Hong Kong protesters angry at a visit by a top Beijing official shouted pro-democracy slogans today but were kept well away from a mission seen as an attempt to bridge the city’s growing political divide.
The three-day trip by Zhang Dejiang, who chairs China’s communist-controlled legislature, is the first by such a senior official for four years. It comes as concerns grow that freedoms are under threat here as Beijing tightens its grip.
Although Zhang’s trip is ostensibly for an economic conference, it is widely being seen as a conciliatory effort and a chance to gauge whether Beijing should back the city’s unpopular leader CY Leung to stand for a second term.
Frustration over lack of political reform has sparked a fledgling independence movement, condemned by authorities in both Hong Kong and mainland China.
During a speech at the conference on China’s “One Belt, One Road” international trade and investment plan today, Zhang urged Hong Kong to play a bigger role in China’s national development strategy.
“I hope that Hong Kong, with a broader mind and vision, will fully seize the major opportunities of Belt and Road,” he said.
He emphasised the shared Cantonese culture of southern China and Hong Kong, an apparent attempt to ease fears Beijing is trying to erode the city’s separate identity.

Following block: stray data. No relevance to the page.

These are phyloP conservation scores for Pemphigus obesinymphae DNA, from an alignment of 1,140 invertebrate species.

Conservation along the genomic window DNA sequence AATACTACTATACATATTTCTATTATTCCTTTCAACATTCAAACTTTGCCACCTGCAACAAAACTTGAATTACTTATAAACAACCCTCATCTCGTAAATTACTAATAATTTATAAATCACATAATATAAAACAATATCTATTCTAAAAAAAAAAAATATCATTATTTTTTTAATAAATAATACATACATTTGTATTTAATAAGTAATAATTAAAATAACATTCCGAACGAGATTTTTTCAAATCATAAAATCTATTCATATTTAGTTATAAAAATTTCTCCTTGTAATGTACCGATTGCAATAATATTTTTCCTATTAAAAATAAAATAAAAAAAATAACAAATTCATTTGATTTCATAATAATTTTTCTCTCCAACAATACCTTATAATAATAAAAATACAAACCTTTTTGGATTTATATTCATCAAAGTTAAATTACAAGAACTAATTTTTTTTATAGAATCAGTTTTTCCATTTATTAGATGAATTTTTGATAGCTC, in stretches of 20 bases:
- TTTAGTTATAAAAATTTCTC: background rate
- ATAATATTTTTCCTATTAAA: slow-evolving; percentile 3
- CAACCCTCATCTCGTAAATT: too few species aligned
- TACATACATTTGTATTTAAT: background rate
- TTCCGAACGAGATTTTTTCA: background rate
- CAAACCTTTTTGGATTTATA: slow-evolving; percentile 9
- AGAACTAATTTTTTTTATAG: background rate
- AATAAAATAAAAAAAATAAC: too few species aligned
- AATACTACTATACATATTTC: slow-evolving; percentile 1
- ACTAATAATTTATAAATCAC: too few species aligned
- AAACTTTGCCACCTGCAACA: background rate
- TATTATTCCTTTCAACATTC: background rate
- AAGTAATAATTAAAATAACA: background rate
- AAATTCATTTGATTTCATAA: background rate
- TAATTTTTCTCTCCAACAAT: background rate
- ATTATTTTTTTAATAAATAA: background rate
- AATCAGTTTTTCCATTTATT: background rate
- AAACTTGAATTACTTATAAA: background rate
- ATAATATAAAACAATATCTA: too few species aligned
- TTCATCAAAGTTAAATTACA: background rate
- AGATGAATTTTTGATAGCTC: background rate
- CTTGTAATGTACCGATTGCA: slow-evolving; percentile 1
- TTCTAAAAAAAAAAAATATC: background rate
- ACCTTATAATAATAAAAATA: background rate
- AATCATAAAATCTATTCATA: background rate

Zhang will meet pro-democracy lawmakers this evening in a rare move, after promising to listen to political demands from across society.
But opponents have criticised Zhang for what they called “tokenistic” diplomacy and slammed Hong Kong authorities for imposing a security lockdown in Wanchai for his visit.
Roads around Zhang’s hotel and the Convention & Exhibition Centre have been cordoned off with huge water-filled barricades and protesters funnelled into designated areas, out of sight.
Around 100 of them marched to one of the areas this morning before the conference started, vastly outnumbered by police – thousands of whom have been mobilised to protect Zhang.
They called for the “end of dictatorship”, fully free elections, and the release of Liu Xiaobo, a Chinese Nobel peace laureate jailed on the mainland, as well as the resignation of city leader Leung.
“Our requests are very clear, we do not welcome Zhang,” said John Leung, 30, of the Hong Kong Confederation of Trade Unions.
Rival groups of pro-China demonstrators waved national flags and heated shouting matches ensued between the two sides.
“Despite all, we are Chinese. Every policy and every government has its own imperfections,” said one pro-China protester who gave her name as Ms. Yuan.
Demonstrators said they expected higher numbers for an evening rally. Some said fear of a backlash had kept numbers down in the morning.
“I think more people are scared of the police,” said Alexandra Wong, 60, a retired accountant. “They do what they want.”
Police arrested seven members of the pro-democracy League of Social Democrats party yesterday for unfurling protest banners on hills and flyovers.
They also wrestled a leading pro-democracy activist to the ground near Zhang’s hotel as he tried to breach a barrier.
Human Rights Watch said today that authorities had “sharply limited” the public’s opportunities to voice criticism of Zhang’s visit.
It also said Hong Kong officials should challenge Zhang “to make concrete commitments to respect Hong Kong’s autonomy on human rights and democratic rule”.